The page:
Antonia Heinke:
Incentives in Contingent Valuation Studies


University of Hohenheim, Department of Economics, Germany

This paper analyses possibilities to improve contingent valuation surveys which are used to assess the social value of public goods like e.g. environmental changes. The contingent valuation method (CVM) is a survey based technique which assesses an environmental project by asking a representative sample of citizens their willingness to contribute to that project.

An important requirement for obtaining reliable results in CVM surveys is for respondents to answer honestly to the willingness to pay question. Depending on the payment mechanism respondents often have an incentive to strategically over- or understate their preferences for the public good, thereby systematically biasing CVM results. It is, therefore, essential to design payment mechanisms where it is in the respondent's best interest to answer truthfully according to his preferences. In this study we test the incentive structure of a number of alternative payment mechanisms. In particular we test the Clarke mechanism, which is known to be incentive compatible in theory. Although this mechanism is highly appreciated in theory it has never been implemented in empirical work in the context of the CVM. First, this study analyses theoretical incentive structures of mechanisms conventionally employed in CVM. Second, the Clarke mechanism is adapted to fit the CVM context to create the incentives to make people answer truthfully to the willingness to pay question. The different payment mechanisms are then applied in an empirical survey to compare the theoretical predictions with empirical results.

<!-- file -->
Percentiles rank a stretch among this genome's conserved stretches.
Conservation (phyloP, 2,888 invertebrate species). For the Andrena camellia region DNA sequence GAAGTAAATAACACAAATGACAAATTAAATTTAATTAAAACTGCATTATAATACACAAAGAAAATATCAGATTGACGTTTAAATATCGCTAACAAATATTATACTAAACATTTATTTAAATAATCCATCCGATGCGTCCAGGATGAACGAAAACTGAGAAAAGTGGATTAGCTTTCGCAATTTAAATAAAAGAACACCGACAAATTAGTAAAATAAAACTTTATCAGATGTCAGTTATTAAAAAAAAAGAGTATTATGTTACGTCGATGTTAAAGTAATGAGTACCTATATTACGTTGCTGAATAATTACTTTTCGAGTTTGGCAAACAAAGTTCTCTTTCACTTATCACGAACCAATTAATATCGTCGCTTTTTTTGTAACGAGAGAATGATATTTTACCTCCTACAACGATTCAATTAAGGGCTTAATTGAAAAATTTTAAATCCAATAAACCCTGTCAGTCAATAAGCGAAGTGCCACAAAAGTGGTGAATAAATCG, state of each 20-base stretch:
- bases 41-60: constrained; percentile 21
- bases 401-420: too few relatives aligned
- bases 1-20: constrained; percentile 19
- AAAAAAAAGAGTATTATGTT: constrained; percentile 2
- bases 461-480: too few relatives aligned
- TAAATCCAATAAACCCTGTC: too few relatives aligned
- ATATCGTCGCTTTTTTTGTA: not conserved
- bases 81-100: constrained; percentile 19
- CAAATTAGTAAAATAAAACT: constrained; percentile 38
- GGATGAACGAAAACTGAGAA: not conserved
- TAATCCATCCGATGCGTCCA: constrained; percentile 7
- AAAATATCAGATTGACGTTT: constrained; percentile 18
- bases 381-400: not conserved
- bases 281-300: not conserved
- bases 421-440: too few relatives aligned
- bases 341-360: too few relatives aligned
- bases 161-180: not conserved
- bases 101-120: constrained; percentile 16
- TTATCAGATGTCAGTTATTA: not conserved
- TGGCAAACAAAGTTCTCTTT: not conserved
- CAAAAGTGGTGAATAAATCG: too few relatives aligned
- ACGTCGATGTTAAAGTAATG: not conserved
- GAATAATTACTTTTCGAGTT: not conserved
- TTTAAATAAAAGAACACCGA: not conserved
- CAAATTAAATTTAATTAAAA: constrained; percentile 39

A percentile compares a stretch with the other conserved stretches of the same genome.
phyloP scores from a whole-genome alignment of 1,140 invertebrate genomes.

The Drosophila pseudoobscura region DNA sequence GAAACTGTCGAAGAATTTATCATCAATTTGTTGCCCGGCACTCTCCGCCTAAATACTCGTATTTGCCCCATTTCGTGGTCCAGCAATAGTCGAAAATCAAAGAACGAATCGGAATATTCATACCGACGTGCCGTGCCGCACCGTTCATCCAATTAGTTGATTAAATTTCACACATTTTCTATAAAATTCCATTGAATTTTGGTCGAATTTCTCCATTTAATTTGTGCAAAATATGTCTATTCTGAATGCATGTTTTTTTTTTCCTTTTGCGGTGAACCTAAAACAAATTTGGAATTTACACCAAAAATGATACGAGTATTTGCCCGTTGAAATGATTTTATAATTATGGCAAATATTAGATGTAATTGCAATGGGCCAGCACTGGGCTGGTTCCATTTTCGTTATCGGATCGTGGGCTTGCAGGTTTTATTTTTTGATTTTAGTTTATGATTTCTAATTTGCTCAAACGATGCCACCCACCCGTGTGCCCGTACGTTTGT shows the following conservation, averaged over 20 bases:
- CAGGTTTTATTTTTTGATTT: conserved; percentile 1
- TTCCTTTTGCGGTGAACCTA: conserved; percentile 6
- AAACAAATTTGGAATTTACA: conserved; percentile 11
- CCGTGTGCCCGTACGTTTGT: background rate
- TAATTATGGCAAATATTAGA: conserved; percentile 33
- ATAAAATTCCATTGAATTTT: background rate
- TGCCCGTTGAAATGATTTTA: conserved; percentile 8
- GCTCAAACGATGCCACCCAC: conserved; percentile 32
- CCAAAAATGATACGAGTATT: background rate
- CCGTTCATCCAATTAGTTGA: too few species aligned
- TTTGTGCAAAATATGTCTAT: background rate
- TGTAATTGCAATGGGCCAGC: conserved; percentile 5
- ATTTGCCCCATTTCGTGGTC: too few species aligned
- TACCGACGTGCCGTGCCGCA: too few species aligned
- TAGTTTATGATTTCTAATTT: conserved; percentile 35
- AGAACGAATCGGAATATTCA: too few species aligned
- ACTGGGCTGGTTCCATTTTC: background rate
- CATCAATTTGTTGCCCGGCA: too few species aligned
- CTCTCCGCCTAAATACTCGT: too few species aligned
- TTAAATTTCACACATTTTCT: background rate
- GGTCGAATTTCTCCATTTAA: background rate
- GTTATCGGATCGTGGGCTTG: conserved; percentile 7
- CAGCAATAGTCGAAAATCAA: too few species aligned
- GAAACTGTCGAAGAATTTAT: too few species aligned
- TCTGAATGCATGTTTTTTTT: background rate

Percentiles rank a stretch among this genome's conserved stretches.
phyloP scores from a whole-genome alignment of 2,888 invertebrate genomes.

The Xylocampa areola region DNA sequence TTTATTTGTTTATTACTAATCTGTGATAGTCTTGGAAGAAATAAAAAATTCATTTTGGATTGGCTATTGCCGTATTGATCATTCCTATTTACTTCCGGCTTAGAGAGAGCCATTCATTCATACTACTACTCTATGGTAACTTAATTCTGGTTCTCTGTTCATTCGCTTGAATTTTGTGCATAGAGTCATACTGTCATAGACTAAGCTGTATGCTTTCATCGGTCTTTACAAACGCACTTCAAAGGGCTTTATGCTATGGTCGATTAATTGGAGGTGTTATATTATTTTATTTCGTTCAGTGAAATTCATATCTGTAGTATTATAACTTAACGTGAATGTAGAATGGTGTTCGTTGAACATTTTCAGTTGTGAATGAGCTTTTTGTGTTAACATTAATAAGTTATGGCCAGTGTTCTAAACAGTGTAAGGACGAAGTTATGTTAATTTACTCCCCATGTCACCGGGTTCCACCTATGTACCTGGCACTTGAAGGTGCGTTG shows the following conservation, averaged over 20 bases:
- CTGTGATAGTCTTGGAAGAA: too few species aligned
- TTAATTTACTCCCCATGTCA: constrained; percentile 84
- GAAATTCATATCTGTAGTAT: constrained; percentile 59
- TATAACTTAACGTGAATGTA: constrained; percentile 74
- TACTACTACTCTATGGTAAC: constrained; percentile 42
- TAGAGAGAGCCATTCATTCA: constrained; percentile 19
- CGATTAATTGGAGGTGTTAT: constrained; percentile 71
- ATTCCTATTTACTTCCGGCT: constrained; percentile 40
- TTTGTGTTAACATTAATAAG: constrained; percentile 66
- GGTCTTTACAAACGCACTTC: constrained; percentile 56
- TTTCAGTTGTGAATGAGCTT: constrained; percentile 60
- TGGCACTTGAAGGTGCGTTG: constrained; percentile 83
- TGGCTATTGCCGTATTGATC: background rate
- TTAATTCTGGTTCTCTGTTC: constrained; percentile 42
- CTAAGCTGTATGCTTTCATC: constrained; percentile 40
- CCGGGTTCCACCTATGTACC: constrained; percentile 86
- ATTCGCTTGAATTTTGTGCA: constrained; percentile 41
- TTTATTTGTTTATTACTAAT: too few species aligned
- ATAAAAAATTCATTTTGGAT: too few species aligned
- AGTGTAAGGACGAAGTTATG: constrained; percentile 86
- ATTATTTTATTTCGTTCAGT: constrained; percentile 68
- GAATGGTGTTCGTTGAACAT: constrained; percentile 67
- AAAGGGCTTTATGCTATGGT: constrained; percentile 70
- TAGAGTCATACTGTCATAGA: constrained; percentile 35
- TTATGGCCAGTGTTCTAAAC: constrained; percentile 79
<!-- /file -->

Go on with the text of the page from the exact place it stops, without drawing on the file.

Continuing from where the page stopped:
The public good to be valued was a flood prevention project in the Northern Thai city of Chiang Mai. In this project flood protection is to be achieved by technical measures in the city as well as by reforestation and soil conservation measures in agricultural areas in the upstream watershed. The survey including a total of 1500 face-to-face interviews has been conducted in Chiang Mai in the beginning of 2008. The results of this study will help making CVM surveys a more reliable tool for the valuation of environmental changes.

Keywords: Contingent valuation, environmental valuation, incentives, mechanism design, voting


Contact Address: Antonia Heinke, University of Hohenheim, Department of EconomicsSchloss Osthof-West; Raum 31/021, 70599 Stuttgart, Germany, e-mail:
Andreas Deininger, November 2008